On 16 October 2014, Professor Lorenzo FIORAMONTI gave a lecture related to his book “Gross Domestic Problem – The Politics behind the world’s most powerful number”. Gross Domestic Product (GDP) is arguably the most well-known statistic in the contemporary world. The work of Professor FIORAMONTI attempts to discover to which extent the use of such statistics drives government policy and sets priorities in a variety of vital social fields - from schooling to healthcare, from the environment to the digital world.
Does our quality of life really improve when our economy grows 2 or 3%? What’s behind the GDP mantra? What is included and what is not? Do we care about externalities and climate change? What about sharing and local economies? The powerful political interests that have allowed it to dominate today's economies can encounter, in reality, new alternatives which will be discussed during the lecture.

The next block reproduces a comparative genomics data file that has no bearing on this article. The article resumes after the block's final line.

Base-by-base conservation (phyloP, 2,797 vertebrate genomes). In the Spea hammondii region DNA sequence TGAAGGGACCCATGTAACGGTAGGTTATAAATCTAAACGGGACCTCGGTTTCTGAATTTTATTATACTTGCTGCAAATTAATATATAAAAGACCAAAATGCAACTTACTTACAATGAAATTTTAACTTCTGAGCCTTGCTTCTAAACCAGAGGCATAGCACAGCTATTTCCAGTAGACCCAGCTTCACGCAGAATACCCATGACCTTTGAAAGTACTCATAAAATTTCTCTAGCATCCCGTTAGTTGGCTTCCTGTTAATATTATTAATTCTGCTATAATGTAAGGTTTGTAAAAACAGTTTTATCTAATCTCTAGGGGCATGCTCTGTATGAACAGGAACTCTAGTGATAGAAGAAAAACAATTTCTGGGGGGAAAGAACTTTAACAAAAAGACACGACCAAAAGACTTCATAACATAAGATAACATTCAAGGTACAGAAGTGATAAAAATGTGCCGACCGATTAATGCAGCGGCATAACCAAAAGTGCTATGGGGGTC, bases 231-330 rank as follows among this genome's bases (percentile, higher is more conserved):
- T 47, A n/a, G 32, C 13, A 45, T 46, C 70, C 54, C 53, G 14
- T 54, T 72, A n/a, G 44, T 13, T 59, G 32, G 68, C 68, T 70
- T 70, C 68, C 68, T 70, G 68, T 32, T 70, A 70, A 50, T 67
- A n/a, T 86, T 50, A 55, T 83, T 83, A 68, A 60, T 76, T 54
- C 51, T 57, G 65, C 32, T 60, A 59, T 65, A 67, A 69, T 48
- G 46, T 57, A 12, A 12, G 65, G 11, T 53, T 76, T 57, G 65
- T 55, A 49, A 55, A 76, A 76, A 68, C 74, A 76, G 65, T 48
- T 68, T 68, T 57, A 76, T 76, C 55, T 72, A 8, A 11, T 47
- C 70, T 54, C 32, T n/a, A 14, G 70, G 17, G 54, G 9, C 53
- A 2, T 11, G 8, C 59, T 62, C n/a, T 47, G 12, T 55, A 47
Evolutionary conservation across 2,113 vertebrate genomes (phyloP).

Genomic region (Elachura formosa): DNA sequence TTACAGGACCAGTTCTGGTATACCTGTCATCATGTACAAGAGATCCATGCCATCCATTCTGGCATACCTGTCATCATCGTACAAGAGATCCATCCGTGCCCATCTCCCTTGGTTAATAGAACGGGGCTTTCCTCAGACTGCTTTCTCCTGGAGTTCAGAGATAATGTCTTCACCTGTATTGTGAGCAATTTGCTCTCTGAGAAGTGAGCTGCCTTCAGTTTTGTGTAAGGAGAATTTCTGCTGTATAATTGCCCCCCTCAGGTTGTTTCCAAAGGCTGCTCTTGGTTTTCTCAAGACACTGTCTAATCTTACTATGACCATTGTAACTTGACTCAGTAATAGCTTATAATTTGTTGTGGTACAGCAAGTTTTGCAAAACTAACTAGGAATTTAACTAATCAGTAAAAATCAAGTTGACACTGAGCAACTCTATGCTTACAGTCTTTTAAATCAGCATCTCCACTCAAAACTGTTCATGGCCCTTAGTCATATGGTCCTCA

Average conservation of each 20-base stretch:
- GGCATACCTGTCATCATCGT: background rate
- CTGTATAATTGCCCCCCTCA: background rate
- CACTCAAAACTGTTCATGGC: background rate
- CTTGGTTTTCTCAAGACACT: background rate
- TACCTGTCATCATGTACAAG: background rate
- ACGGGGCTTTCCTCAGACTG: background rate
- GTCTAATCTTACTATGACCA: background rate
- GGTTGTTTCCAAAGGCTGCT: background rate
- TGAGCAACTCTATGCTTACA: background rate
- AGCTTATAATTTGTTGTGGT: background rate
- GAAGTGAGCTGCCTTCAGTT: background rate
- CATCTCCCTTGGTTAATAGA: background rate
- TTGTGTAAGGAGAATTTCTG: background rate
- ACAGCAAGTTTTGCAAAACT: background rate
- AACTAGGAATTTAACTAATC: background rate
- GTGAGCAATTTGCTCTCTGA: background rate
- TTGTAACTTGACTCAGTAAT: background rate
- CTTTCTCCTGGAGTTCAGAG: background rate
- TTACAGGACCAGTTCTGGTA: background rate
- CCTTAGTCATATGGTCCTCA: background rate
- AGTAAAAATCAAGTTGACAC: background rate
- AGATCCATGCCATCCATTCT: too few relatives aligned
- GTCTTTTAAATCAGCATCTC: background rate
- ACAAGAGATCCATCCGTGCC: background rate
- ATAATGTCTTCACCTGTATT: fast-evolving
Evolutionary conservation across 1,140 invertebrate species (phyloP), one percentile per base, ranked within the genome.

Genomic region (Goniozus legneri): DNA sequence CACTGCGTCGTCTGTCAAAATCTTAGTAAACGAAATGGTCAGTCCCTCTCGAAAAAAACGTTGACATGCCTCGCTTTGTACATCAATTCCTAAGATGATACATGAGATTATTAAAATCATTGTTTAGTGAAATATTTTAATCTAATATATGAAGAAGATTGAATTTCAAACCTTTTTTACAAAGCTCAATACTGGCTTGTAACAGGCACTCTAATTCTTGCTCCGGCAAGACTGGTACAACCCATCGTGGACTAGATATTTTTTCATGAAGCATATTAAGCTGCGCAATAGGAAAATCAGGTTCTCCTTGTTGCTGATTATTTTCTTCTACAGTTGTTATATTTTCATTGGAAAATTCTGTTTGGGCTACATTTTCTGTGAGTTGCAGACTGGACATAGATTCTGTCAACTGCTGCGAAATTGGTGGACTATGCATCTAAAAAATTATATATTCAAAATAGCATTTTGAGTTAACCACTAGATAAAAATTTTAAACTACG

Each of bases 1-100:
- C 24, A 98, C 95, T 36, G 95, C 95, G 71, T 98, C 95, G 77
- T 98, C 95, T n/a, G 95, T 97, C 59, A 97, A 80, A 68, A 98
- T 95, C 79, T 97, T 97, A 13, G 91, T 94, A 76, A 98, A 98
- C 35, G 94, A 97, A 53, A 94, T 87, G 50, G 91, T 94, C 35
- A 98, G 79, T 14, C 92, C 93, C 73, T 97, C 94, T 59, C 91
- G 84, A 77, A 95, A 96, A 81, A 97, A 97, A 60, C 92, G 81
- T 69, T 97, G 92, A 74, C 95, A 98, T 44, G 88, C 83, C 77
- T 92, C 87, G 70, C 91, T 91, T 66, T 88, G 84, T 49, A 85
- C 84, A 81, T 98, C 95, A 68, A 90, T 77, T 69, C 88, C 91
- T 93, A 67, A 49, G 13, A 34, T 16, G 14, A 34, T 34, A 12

Mr Lorenzo FIORAMONTI is Professor of Political Economy at the University of Pretoria (South Africa) and he is the founding director of the Centre of the Study of Governance Innovation (GovInn). He is also Senior Fellow at the Centre for Social Investment of the University of Heidelberg and at the Hertie School of Governance (Germany) and Associate Fellow at the United Nations University. Professor Lorenzo FIORAMONTI is the first and only Jean Monnet Chair in Africa and also holds the UNESCO-UNU Chair in Regional Integration, Migration and Free Movement of People. In 2012, he received the UP Exceptional Young Researcher Award. His most recent books are “How Numbers Rule the World: The Use and Abuse of Statistics in Global Politics” (Zed Books 2014) and “Gross Domestic Problem: The Politics Behind the World’s Most Powerful Number” (Zed Books 2013), which deal with the political interests behind economic statistics and market governance. Professor FIORAMONTI's opinion pieces have been published, among others, by The New York Times, The Guardian, Business Day, Die Presse, Das Parlament, Der Freitag, The Mail&Guardian and on openDemocracy.